I have spoken to Jim Varlamos, son of Leonard Varlamos and grandson of The Highway Gardens owners, Mr. and Mrs. James Varlamos. He remembers helping his father with cleanup duties on mornings after dances. He was quite young and was assigned cleaning up around the outside of the building. There was a long trough used for ice and pop in which he, on occasion, found a few coins while cleaning it. He also remembers that outhouses served the facility. Two things came to his mind during our conversion about the interior. The first was that the building was quite large, and second was the beautiful sparkling mirror ball in the center of the ballroom ceiling. Jim told me the family had no pictures of the building.
Memories of Walnut’s Highway Gardens
By Don Fischer
My first introduction to the Highway Gardens was sometime prior to 1928. I can be sure of that, because our family car was one of those big, Dodge touring cars of that age, equipped with side curtains in winter and open in summer. We did not have a roll-up window vehicle until the 1928 models.
It was customary for many who were unable to attend the dance to park on the road on the east side of the building and listen to the music. That was the place of my first visit, seated between my parents in the front seat.
I began attending dances myself about 1936. The hall, those years, was managed by a fellow by the name of “Jimmy the Greek” from Denison. He booked his bands out of Yankton, S.D. Dances were held only in the summer months on Thursday nights. Four bands were called upon to provide the music, each coming once a month in the summer months. Those bands were Lawrence Welk, Leo Terry, Little Joe Hart and the fourth escapes me. In Manning, Iowa, there were a number of Fischers, brothers of my granddad. One of my dad’s first cousins played trumpet for Lawrence Welk.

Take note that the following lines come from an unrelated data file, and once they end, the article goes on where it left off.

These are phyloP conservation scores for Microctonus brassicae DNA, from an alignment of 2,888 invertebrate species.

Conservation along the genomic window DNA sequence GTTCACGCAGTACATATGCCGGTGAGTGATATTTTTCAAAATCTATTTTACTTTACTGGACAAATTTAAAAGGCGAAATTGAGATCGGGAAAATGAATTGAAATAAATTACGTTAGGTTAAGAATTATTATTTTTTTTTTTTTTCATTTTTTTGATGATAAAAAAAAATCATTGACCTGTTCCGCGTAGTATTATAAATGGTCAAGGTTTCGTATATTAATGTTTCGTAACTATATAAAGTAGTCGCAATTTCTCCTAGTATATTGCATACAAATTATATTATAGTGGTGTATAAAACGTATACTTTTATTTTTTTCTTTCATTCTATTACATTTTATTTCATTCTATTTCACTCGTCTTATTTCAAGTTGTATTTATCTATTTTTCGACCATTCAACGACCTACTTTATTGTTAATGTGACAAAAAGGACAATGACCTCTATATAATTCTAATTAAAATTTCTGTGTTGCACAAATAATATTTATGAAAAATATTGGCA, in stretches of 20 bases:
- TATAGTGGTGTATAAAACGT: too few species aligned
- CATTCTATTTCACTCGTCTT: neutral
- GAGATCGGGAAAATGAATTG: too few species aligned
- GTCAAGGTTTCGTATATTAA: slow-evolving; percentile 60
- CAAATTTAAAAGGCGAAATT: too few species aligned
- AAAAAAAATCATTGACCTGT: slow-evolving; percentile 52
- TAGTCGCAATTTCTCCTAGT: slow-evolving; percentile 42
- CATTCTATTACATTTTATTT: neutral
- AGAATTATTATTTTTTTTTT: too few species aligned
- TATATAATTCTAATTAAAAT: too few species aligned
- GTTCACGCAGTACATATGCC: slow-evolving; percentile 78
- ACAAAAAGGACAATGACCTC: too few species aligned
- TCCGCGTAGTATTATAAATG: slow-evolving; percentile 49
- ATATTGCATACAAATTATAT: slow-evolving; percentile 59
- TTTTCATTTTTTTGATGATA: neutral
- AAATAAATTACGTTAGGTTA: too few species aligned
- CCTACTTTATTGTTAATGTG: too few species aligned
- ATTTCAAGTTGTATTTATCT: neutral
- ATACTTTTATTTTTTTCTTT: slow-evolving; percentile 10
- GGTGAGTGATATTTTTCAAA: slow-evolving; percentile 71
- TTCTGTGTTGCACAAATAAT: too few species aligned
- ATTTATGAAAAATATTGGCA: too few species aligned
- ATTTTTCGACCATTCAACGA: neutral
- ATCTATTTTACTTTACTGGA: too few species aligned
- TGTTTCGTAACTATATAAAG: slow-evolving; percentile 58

My Uncle Bill Fischer lived in a little house at 710 Walnut Ridge Road on the southwest corner of the intersection near the dance hall. The hall had no modern facilities, not even a telephone. As a result Lawrence Welk had gotten in touch with my uncle to be alert for a telephone call for him. The call arrived during the evening and Lawrence was called to the phone. He was given notice that his first son had been born.
Memories of Walnut’s Highway Gardens
By Harley Ploen
My memories of the Highway Gardens takes me back to 1934, ’35 and ’36 when we would be having a noon-time meal and Yankton, South Dakota radio station WNAX would broadcast a half hour of dance music during weekdays right from their studio. Bands included Lawrence Welk, Jimmy Barnett, Little Joe Hart and some of the other bands around the Dakota area. They would tell when they would be playing at the Highway Gardens in Walnut, Iowa, and at other dance halls in the area.
In those drought-stricken years, it was tough going for everyone. We lived on a farm on the highway 2 ½ miles east of Minden, Iowa and sometimes just to cool off in the evening, my dad would drive us around and maybe head toward Walnut where the grass and crops always looked a little greener and better in some of that Wisconsin Ridge great farmland. We always had good thoughts of Walnut and when we heard about the Highway Gardens, my folks would take me, my 17-18-year-old sister and her high school girlfriend to the Walnut dances.
My dad would park the car facing the dance hall and on summer nights the wooden top-hinged sidewall doors would be propped up and open to bring in fresh air. It was great for my folks and me to sit in the car and watch the couples dance the night away to those beautiful songs of the 1930’s.
The road leading to the Highway Gardens was dusty or muddy. What a letdown it must have been to Lawrence Welk and many of the dance crowd who came to Walnut for the first time expecting a highway leading right up to the dance hall.
I’m fortunate that I can still recall some of those great times of enjoyment and that we lived on a farm with a garden, chickens, eggs, milk cows, butcher hogs and horse power to plant and harvest what little there was in some years.